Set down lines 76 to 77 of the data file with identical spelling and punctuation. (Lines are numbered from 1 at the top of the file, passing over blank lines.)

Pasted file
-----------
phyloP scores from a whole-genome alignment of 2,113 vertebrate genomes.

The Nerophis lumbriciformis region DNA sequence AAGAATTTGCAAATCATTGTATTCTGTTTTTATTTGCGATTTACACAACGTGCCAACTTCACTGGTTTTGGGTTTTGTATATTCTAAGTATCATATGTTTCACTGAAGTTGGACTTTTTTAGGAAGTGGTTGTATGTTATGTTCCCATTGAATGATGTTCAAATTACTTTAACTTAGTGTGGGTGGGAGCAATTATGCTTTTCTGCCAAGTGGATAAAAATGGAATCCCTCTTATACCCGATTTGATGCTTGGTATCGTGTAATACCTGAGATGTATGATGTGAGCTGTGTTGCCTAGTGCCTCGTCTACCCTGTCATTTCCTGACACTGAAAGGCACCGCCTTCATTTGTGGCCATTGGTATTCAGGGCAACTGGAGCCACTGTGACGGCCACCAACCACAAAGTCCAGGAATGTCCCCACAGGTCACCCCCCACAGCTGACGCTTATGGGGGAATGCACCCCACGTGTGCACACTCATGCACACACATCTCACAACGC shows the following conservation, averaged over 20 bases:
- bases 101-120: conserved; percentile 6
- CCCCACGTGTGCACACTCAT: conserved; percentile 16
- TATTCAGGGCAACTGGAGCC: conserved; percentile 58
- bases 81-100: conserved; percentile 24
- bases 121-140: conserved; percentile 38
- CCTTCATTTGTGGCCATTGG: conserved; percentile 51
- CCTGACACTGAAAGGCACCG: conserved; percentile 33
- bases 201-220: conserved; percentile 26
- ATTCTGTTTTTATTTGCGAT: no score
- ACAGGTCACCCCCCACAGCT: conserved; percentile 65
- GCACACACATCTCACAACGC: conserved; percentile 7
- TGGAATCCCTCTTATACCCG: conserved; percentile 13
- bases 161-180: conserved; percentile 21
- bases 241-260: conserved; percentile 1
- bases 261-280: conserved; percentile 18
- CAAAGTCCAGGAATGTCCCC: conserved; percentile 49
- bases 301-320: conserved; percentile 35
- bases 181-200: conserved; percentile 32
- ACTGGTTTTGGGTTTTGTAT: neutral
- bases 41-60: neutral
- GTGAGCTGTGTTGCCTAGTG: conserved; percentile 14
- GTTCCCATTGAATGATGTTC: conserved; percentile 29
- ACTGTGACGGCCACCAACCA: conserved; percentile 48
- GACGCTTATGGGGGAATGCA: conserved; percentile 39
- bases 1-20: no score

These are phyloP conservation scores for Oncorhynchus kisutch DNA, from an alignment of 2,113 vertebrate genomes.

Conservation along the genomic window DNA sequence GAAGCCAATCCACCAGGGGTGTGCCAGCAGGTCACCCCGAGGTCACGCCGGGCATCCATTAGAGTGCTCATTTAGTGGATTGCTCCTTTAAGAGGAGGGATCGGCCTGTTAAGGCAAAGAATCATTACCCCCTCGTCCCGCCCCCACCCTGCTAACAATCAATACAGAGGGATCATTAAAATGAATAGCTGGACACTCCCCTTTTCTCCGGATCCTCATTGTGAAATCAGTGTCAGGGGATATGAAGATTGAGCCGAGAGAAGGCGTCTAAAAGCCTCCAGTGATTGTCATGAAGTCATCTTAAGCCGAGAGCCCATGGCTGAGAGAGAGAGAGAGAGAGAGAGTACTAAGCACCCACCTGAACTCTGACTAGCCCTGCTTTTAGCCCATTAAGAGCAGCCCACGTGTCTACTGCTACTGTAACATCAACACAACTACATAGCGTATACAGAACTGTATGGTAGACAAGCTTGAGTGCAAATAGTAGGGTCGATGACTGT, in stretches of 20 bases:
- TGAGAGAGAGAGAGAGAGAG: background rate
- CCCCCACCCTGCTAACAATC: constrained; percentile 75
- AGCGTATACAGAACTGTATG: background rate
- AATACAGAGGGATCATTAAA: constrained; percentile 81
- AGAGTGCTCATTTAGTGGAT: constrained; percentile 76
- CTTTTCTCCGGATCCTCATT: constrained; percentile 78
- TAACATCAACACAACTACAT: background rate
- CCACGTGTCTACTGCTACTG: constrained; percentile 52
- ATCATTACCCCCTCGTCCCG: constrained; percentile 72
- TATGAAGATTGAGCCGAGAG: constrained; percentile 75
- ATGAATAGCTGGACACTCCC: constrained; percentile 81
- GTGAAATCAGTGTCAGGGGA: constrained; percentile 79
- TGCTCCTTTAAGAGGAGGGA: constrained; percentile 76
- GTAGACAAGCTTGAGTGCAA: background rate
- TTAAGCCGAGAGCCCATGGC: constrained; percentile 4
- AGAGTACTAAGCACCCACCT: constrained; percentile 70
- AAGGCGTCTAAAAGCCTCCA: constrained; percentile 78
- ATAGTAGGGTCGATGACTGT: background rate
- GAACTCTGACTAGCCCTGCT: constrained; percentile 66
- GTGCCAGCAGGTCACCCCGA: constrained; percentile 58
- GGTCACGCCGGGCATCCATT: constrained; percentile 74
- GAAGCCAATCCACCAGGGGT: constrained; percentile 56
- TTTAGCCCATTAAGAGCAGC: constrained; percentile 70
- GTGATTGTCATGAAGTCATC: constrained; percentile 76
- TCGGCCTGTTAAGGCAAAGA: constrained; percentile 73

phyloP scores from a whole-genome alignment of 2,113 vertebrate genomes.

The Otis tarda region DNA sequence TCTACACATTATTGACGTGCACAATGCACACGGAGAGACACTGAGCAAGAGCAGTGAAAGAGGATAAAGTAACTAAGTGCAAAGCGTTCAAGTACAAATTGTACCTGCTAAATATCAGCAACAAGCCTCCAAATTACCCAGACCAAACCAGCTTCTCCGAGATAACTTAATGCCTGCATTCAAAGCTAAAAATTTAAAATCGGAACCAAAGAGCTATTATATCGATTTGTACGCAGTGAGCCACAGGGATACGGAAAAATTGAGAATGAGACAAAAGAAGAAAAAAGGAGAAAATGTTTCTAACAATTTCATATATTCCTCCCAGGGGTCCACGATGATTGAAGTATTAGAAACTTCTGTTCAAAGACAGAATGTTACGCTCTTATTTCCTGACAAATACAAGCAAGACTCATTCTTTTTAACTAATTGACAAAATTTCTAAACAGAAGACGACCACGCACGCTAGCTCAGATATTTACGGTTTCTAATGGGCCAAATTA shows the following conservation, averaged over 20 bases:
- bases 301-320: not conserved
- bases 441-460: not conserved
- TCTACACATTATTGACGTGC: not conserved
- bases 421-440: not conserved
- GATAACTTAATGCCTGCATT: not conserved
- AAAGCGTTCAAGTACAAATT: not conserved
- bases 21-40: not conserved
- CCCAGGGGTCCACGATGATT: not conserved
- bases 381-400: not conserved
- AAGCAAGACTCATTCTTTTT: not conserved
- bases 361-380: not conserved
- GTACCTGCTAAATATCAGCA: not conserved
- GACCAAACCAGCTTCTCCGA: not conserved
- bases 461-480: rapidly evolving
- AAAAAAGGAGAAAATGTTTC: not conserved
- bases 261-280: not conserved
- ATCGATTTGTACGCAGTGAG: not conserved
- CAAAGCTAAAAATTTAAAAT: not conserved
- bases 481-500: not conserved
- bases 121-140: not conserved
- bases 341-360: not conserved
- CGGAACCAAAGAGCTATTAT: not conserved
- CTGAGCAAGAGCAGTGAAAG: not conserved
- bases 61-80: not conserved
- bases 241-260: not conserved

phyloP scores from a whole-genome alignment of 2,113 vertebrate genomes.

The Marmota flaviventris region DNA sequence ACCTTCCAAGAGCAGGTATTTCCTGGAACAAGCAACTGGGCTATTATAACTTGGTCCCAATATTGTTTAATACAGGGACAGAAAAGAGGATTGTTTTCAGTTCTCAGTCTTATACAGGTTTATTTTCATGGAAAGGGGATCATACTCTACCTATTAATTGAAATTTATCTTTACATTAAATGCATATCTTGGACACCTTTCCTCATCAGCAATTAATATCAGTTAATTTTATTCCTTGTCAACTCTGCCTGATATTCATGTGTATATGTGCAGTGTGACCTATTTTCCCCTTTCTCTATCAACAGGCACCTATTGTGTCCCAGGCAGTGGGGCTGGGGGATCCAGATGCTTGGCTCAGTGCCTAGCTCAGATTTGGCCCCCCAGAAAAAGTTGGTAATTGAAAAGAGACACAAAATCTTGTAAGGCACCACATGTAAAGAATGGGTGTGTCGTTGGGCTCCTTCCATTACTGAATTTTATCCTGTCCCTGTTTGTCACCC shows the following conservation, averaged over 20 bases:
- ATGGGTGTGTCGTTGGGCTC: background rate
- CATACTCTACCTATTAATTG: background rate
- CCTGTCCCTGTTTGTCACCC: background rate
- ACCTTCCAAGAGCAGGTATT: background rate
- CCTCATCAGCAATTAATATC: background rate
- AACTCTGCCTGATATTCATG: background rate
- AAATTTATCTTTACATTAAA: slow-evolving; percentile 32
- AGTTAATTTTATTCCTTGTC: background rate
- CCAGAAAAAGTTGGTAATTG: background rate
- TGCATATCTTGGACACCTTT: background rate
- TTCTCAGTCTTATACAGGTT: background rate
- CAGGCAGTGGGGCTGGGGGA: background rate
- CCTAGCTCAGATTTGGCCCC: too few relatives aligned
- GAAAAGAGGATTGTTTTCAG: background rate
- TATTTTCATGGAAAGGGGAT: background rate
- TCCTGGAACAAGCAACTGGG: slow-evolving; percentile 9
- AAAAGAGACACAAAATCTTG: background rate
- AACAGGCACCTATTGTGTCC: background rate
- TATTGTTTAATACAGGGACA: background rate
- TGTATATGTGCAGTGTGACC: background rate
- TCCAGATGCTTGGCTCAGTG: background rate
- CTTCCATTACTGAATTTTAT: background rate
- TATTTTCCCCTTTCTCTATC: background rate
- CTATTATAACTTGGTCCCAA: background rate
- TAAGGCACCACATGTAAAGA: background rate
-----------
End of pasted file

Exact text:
- bases 121-140: not conserved
- bases 341-360: not conserved